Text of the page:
Former deputy premier Musa Hitam has told Prime Minister Najib Razak to decisively answer the allegations against him and his administration, adding heft to mounting criticisms against Datuk Seri Najib.
In speaking out, Tun Musa joins another respected Umno elder, Tun Dr Mahathir Mohamad, who has been putting pressure on Mr Najib to come clean.
Mr Musa, in an interview with The Malaysian Insider news website, said Mr Najib must answer "questions and doubts" raised by his political opponents, and not "make the accusation that this was done to topple his administration".
Two days ago, he urged Mr Najib to take a leave of absence to give investigators from a multi-agency government task force freedom to carry out a credible probe.
Mr Najib's bank accounts - two of which have been closed - are under scrutiny following allegations in the Wall Street Journal (WSJ) newspaper early this month that US$700 million (S$946 million) were deposited into them between March 2013 and February this year.
The funds are believed to be linked to state investor 1Malaysia Development Berhad (1MDB), whose chief adviser is Mr Najib.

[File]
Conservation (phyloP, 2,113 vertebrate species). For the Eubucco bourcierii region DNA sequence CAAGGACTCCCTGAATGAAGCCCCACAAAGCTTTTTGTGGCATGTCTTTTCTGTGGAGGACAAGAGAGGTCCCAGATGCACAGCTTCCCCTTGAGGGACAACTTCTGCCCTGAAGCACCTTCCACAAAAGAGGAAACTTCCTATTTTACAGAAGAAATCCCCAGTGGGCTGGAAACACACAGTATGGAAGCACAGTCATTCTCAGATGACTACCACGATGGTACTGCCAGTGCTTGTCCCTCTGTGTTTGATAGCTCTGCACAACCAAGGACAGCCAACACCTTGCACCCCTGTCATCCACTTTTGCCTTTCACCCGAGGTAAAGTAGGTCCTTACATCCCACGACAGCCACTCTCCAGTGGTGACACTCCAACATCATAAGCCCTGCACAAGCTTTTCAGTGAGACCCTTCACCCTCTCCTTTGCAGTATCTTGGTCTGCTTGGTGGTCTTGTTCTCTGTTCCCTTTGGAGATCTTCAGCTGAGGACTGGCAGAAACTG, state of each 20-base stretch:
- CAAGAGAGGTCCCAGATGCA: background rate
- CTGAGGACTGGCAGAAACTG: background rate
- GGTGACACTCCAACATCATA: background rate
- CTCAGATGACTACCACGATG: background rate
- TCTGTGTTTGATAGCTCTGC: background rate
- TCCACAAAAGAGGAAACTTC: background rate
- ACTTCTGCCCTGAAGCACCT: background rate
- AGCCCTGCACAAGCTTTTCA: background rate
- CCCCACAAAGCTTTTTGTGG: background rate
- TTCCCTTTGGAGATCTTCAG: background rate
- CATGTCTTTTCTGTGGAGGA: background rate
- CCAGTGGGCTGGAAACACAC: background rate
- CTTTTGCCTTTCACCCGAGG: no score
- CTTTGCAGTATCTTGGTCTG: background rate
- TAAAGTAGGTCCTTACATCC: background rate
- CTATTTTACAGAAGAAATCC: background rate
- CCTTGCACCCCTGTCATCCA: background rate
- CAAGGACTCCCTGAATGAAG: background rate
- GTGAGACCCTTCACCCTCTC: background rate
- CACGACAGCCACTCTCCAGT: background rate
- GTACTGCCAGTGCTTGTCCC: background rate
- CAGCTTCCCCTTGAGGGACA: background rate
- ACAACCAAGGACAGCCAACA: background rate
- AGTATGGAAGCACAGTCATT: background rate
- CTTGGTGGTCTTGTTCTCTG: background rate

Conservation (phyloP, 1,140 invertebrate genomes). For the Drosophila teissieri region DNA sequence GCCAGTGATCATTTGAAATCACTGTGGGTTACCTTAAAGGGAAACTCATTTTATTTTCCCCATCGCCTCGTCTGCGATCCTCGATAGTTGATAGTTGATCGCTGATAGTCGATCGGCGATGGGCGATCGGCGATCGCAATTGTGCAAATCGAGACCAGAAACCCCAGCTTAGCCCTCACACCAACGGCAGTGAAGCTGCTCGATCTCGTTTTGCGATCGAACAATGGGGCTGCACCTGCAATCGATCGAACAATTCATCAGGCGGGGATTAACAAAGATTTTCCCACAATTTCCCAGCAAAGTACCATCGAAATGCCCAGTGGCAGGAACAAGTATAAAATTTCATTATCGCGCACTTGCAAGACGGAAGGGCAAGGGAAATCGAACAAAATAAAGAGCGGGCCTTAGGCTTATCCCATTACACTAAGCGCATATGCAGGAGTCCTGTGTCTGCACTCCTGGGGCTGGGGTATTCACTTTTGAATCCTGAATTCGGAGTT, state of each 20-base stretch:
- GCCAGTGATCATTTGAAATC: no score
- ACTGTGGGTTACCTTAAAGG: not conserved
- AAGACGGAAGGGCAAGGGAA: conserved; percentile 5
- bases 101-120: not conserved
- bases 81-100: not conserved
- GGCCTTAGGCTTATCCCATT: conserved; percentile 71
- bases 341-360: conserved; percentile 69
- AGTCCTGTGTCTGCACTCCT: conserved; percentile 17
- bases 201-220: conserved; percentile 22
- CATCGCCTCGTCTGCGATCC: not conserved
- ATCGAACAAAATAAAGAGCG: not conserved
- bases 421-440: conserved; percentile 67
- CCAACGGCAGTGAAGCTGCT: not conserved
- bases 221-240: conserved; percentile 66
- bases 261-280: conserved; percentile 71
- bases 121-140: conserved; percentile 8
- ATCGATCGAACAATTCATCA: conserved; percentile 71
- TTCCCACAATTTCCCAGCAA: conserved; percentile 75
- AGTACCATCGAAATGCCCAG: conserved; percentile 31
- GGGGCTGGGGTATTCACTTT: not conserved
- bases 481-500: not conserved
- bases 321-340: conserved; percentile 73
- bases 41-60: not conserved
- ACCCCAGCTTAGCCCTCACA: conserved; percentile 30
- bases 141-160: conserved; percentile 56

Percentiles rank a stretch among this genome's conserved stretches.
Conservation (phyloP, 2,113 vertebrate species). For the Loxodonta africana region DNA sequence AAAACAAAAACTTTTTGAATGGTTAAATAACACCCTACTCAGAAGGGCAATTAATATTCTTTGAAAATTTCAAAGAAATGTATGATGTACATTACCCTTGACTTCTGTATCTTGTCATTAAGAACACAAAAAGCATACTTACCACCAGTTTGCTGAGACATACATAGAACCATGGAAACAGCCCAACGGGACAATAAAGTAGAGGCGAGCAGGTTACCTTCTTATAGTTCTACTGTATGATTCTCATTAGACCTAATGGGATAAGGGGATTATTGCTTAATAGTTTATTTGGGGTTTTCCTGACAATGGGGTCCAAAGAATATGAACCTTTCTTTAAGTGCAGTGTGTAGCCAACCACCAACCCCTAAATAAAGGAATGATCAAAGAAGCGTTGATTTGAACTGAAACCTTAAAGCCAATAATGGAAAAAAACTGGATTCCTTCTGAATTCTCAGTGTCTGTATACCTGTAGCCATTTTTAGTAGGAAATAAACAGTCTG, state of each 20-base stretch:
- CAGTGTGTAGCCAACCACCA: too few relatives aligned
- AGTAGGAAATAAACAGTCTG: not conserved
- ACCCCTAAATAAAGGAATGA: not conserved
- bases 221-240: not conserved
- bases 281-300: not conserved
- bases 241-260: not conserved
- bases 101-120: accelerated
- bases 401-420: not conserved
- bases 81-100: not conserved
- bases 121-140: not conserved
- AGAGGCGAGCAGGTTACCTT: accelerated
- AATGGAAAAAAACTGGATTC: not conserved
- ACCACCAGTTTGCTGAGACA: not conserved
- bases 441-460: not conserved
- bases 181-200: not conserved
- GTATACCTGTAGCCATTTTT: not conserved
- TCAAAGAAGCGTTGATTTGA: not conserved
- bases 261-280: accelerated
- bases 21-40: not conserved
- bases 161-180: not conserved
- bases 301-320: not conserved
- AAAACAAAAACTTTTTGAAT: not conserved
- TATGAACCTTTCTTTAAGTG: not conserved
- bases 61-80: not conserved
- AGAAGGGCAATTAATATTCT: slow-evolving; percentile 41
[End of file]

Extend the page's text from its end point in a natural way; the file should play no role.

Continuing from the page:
In the Insider interview, Mr Musa said previous prime ministers might have survived similar scandals as they were not running governments in a digital democracy.
"They managed to survive but I am sorry to tell Najib that this cannot work as times have changed."
While Umno does not have a formal or informal grouping of elders who act as advisers, the views of respected elder statesmen like Dr Mahathir and Mr Musa carry weight in the party and among the majority Malays. Others who are considered Umno greybeards include Mr Najib's predecessor Abdullah Badawi, former finance minister Tengku Razaleigh Hamzah and former foreign minister Tengku Ahmad Rithauddeen, who leads Umno's disciplinary committee.
The three men have yet to comment on the WSJ allegations.
On the same day as the WSJ report on July 3, veteran opposition leader Lim Kit Siang suggested in his blog that Mr Najib should step down temporarily while "the three Tuns" help run the country.
Mr Najib's answer was to set up a multi-agency task force to look into the allegations. The task force is headed by four people appointed by him, including central bank governor Zeti Akhtar Aziz.
This has raised questions whether the task force members could find their boss guilty.
Asked about the task force's credibility, Youth and Sports Minister Khairy Jamaluddin said: "I do not think she (Dr Zeti) or the others would want to put (their) reputation on the line by overseeing an investigation which is not credible."